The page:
March 26, 2009
The NOAA Ship Nancy Foster is returning to Puerto Rico this week to continue a multi-year effort to study coral reef ecosystems and fish habitat in the commonwealth’s near-shore waters.
From March 27 to April 3, researchers aboard the 187-foot oceanographic research vessel will use robot subs and seafloor imagers to examine coral reefs, explore areas where fish gather and spawn, and create detailed maps of the sea floor off Vieques. NOAA is surveying the area at the request of commonwealth agencies and local scientists, who have determined it to be of special ecological significance.
“NOAA is pleased to continue this effort to improve our understanding of Puerto Rico’s coral reefs and seafloor habitats,” said John H. Dunnigan, assistant administrator for NOAA’s National Ocean Service. “We are equally pleased to work alongside our local partners to expand our knowledge of these critically important marine resources.”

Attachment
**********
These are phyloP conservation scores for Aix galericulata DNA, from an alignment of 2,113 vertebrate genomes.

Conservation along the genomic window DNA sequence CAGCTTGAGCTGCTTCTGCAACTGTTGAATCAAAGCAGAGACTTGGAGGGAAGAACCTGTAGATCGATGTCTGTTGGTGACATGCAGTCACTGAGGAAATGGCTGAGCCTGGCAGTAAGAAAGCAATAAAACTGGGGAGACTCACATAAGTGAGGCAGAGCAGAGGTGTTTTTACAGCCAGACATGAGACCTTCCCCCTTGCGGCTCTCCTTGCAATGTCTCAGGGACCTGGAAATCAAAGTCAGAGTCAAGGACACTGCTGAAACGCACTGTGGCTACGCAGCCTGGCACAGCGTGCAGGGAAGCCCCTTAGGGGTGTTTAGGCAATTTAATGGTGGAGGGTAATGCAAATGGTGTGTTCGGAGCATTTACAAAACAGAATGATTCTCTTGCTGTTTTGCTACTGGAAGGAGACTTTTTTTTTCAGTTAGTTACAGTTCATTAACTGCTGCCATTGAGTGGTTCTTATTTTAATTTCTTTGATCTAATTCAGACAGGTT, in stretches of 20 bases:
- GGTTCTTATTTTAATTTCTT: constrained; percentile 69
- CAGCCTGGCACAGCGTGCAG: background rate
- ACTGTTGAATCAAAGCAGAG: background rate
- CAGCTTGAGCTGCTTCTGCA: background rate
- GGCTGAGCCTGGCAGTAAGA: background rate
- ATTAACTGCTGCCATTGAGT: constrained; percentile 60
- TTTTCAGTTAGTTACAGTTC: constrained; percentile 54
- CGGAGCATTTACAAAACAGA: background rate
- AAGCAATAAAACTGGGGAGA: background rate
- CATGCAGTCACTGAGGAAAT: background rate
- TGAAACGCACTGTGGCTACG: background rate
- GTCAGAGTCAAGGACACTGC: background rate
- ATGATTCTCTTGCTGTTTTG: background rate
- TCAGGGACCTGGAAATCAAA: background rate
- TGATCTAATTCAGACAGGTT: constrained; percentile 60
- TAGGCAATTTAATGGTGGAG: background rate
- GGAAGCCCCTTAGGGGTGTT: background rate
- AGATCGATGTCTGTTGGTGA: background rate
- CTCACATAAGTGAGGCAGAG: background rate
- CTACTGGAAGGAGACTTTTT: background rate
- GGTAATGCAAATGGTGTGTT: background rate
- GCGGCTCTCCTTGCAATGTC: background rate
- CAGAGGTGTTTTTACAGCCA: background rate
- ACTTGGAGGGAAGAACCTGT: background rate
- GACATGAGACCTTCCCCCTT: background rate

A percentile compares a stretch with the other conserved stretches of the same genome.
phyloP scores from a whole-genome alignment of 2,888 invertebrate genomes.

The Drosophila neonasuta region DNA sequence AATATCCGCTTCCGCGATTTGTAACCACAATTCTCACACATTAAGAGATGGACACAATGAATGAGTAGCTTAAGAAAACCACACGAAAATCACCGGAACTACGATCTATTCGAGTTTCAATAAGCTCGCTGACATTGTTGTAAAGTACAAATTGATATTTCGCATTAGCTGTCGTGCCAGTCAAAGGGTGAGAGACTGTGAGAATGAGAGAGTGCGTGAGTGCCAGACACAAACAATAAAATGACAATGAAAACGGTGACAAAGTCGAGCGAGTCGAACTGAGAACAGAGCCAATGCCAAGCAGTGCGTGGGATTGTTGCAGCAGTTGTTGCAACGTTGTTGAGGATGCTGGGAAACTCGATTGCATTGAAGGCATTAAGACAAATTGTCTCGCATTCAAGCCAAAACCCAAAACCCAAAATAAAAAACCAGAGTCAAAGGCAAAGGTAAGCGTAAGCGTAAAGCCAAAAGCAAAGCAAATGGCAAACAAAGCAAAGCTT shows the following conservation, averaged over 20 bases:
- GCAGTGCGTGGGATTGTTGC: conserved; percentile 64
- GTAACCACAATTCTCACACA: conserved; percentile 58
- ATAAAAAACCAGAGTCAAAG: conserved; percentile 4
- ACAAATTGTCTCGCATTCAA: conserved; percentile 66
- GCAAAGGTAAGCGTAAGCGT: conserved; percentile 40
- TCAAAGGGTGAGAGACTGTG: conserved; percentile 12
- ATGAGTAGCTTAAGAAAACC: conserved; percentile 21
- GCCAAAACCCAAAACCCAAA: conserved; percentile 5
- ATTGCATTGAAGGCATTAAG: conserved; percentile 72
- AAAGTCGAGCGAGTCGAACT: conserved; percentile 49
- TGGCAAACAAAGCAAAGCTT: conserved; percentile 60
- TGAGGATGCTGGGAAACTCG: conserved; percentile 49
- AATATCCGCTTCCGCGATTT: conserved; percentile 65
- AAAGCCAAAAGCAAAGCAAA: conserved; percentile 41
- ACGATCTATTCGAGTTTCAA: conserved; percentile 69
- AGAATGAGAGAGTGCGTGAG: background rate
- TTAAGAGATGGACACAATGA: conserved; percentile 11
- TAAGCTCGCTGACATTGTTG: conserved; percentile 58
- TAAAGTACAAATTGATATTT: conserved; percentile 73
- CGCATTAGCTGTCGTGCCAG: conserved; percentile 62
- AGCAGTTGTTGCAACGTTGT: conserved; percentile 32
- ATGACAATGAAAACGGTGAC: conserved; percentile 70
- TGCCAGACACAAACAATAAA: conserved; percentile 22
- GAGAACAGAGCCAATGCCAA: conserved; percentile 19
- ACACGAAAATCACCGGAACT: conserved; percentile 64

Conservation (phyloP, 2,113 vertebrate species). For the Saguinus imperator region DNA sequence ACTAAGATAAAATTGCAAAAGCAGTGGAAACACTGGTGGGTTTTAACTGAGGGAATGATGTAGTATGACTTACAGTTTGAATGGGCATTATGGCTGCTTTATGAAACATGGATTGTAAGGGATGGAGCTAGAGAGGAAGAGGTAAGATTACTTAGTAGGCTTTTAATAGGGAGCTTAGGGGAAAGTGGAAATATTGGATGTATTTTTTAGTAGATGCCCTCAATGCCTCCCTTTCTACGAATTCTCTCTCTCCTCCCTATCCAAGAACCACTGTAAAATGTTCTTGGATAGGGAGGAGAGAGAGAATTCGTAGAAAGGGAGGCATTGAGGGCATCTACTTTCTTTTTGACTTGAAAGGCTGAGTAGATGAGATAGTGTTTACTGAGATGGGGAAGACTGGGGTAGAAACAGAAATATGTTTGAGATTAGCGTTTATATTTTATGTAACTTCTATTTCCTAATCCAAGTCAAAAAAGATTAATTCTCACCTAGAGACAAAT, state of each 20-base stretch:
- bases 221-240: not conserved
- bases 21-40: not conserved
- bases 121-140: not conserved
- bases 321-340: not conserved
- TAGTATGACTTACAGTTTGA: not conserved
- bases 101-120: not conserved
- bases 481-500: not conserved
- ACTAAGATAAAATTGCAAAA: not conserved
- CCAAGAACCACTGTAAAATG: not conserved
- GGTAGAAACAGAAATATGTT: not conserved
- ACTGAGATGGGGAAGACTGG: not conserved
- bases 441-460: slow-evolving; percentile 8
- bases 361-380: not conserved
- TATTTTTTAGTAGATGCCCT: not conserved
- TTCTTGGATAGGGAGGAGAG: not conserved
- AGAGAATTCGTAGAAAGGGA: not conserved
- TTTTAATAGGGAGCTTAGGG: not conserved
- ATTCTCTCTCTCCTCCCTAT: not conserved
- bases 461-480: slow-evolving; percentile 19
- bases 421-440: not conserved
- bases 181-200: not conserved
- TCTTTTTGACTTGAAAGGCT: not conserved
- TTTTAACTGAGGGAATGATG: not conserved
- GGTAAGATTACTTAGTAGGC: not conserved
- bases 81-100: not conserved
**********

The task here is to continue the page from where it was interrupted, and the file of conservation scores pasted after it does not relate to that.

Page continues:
Data gathered during the mission will support natural resource management in the federal and territorial waters of Puerto Rico. The overall effort, now in its sixth year, is sponsored by NOAA and the Caribbean Fishery Management Council.
Other areas of Puerto Rico explored by NOAA include the waters around Mona Island and several protected grouper spawning areas along Puerto Rico’s western coast.
Daily mission updates in English and Spanish will be available online.
The NOAA Ship Nancy Foster is part of a fleet of research and survey vessels operated by NOAA’s Office of Marine and Aviation Operations. Based in Charleston, S.C., the ship supports a wide variety of coastal oceanographic research projects along the U.S. Atlantic and Gulf coasts.
NOAA understands and predicts changes in the Earth's environment, from the depths of the ocean to the surface of the sun, and conserves and manages our coastal and marine resources.